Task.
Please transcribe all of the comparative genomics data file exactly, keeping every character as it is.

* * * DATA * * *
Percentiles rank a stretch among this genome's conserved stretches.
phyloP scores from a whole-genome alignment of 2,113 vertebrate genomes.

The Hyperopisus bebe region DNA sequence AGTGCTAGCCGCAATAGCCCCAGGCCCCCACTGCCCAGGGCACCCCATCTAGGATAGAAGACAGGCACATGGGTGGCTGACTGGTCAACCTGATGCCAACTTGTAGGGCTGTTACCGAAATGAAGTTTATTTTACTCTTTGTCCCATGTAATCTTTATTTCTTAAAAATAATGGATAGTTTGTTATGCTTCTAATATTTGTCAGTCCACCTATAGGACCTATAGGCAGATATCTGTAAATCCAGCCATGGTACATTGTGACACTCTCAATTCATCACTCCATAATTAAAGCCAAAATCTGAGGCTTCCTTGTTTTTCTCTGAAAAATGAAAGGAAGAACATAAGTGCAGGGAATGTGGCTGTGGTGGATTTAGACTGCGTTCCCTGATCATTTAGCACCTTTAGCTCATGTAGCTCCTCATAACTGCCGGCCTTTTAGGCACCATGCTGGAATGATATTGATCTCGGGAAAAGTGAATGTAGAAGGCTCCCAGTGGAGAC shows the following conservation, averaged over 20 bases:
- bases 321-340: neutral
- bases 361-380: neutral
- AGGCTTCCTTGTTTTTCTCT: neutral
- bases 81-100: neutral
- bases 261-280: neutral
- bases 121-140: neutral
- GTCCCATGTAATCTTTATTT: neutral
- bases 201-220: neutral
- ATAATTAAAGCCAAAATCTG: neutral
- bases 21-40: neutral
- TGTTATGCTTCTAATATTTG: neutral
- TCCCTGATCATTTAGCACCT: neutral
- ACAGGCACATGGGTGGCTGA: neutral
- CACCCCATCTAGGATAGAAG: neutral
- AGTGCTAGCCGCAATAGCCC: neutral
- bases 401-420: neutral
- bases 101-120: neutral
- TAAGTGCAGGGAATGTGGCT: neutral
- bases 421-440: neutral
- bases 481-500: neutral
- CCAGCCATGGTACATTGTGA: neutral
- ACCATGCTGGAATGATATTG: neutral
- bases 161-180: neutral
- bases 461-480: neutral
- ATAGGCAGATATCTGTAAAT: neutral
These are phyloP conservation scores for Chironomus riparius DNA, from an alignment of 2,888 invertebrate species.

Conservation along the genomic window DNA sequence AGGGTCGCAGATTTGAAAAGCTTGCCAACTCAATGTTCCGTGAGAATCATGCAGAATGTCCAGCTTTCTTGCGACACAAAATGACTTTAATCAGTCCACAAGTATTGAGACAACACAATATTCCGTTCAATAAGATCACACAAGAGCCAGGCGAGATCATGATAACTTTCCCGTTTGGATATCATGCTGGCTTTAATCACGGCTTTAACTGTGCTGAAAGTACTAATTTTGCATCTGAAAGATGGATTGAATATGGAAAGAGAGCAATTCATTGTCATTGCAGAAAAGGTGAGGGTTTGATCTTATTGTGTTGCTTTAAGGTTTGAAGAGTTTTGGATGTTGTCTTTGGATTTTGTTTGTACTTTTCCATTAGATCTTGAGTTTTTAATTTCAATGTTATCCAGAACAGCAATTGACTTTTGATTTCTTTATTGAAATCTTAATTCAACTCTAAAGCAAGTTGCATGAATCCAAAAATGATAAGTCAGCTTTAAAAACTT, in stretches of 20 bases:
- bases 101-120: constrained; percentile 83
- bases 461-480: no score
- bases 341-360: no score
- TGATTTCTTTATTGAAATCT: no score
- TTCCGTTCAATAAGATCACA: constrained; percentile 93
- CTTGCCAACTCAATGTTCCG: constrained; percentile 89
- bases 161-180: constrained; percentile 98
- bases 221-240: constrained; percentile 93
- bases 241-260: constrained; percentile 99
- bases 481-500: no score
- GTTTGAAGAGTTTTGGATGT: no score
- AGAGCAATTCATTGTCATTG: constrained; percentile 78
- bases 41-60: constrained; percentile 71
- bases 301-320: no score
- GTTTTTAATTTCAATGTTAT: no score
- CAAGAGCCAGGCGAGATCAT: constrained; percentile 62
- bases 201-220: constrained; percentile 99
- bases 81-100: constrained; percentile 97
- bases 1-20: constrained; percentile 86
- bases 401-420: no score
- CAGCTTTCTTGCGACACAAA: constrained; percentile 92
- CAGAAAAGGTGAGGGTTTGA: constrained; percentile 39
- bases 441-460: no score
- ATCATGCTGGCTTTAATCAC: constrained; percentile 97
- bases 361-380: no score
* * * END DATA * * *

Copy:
Percentiles rank a stretch among this genome's conserved stretches.
phyloP scores from a whole-genome alignment of 2,113 vertebrate genomes.

The Hyperopisus bebe region DNA sequence AGTGCTAGCCGCAATAGCCCCAGGCCCCCACTGCCCAGGGCACCCCATCTAGGATAGAAGACAGGCACATGGGTGGCTGACTGGTCAACCTGATGCCAACTTGTAGGGCTGTTACCGAAATGAAGTTTATTTTACTCTTTGTCCCATGTAATCTTTATTTCTTAAAAATAATGGATAGTTTGTTATGCTTCTAATATTTGTCAGTCCACCTATAGGACCTATAGGCAGATATCTGTAAATCCAGCCATGGTACATTGTGACACTCTCAATTCATCACTCCATAATTAAAGCCAAAATCTGAGGCTTCCTTGTTTTTCTCTGAAAAATGAAAGGAAGAACATAAGTGCAGGGAATGTGGCTGTGGTGGATTTAGACTGCGTTCCCTGATCATTTAGCACCTTTAGCTCATGTAGCTCCTCATAACTGCCGGCCTTTTAGGCACCATGCTGGAATGATATTGATCTCGGGAAAAGTGAATGTAGAAGGCTCCCAGTGGAGAC shows the following conservation, averaged over 20 bases:
- bases 321-340: neutral
- bases 361-380: neutral
- AGGCTTCCTTGTTTTTCTCT: neutral
- bases 81-100: neutral
- bases 261-280: neutral
- bases 121-140: neutral
- GTCCCATGTAATCTTTATTT: neutral
- bases 201-220: neutral
- ATAATTAAAGCCAAAATCTG: neutral
- bases 21-40: neutral
- TGTTATGCTTCTAATATTTG: neutral
- TCCCTGATCATTTAGCACCT: neutral
- ACAGGCACATGGGTGGCTGA: neutral
- CACCCCATCTAGGATAGAAG: neutral
- AGTGCTAGCCGCAATAGCCC: neutral
- bases 401-420: neutral
- bases 101-120: neutral
- TAAGTGCAGGGAATGTGGCT: neutral
- bases 421-440: neutral
- bases 481-500: neutral
- CCAGCCATGGTACATTGTGA: neutral
- ACCATGCTGGAATGATATTG: neutral
- bases 161-180: neutral
- bases 461-480: neutral
- ATAGGCAGATATCTGTAAAT: neutral
These are phyloP conservation scores for Chironomus riparius DNA, from an alignment of 2,888 invertebrate species.

Conservation along the genomic window DNA sequence AGGGTCGCAGATTTGAAAAGCTTGCCAACTCAATGTTCCGTGAGAATCATGCAGAATGTCCAGCTTTCTTGCGACACAAAATGACTTTAATCAGTCCACAAGTATTGAGACAACACAATATTCCGTTCAATAAGATCACACAAGAGCCAGGCGAGATCATGATAACTTTCCCGTTTGGATATCATGCTGGCTTTAATCACGGCTTTAACTGTGCTGAAAGTACTAATTTTGCATCTGAAAGATGGATTGAATATGGAAAGAGAGCAATTCATTGTCATTGCAGAAAAGGTGAGGGTTTGATCTTATTGTGTTGCTTTAAGGTTTGAAGAGTTTTGGATGTTGTCTTTGGATTTTGTTTGTACTTTTCCATTAGATCTTGAGTTTTTAATTTCAATGTTATCCAGAACAGCAATTGACTTTTGATTTCTTTATTGAAATCTTAATTCAACTCTAAAGCAAGTTGCATGAATCCAAAAATGATAAGTCAGCTTTAAAAACTT, in stretches of 20 bases:
- bases 101-120: constrained; percentile 83
- bases 461-480: no score
- bases 341-360: no score
- TGATTTCTTTATTGAAATCT: no score
- TTCCGTTCAATAAGATCACA: constrained; percentile 93
- CTTGCCAACTCAATGTTCCG: constrained; percentile 89
- bases 161-180: constrained; percentile 98
- bases 221-240: constrained; percentile 93
- bases 241-260: constrained; percentile 99
- bases 481-500: no score
- GTTTGAAGAGTTTTGGATGT: no score
- AGAGCAATTCATTGTCATTG: constrained; percentile 78
- bases 41-60: constrained; percentile 71
- bases 301-320: no score
- GTTTTTAATTTCAATGTTAT: no score
- CAAGAGCCAGGCGAGATCAT: constrained; percentile 62
- bases 201-220: constrained; percentile 99
- bases 81-100: constrained; percentile 97
- bases 1-20: constrained; percentile 86
- bases 401-420: no score
- CAGCTTTCTTGCGACACAAA: constrained; percentile 92
- CAGAAAAGGTGAGGGTTTGA: constrained; percentile 39
- bases 441-460: no score
- ATCATGCTGGCTTTAATCAC: constrained; percentile 97
- bases 361-380: no score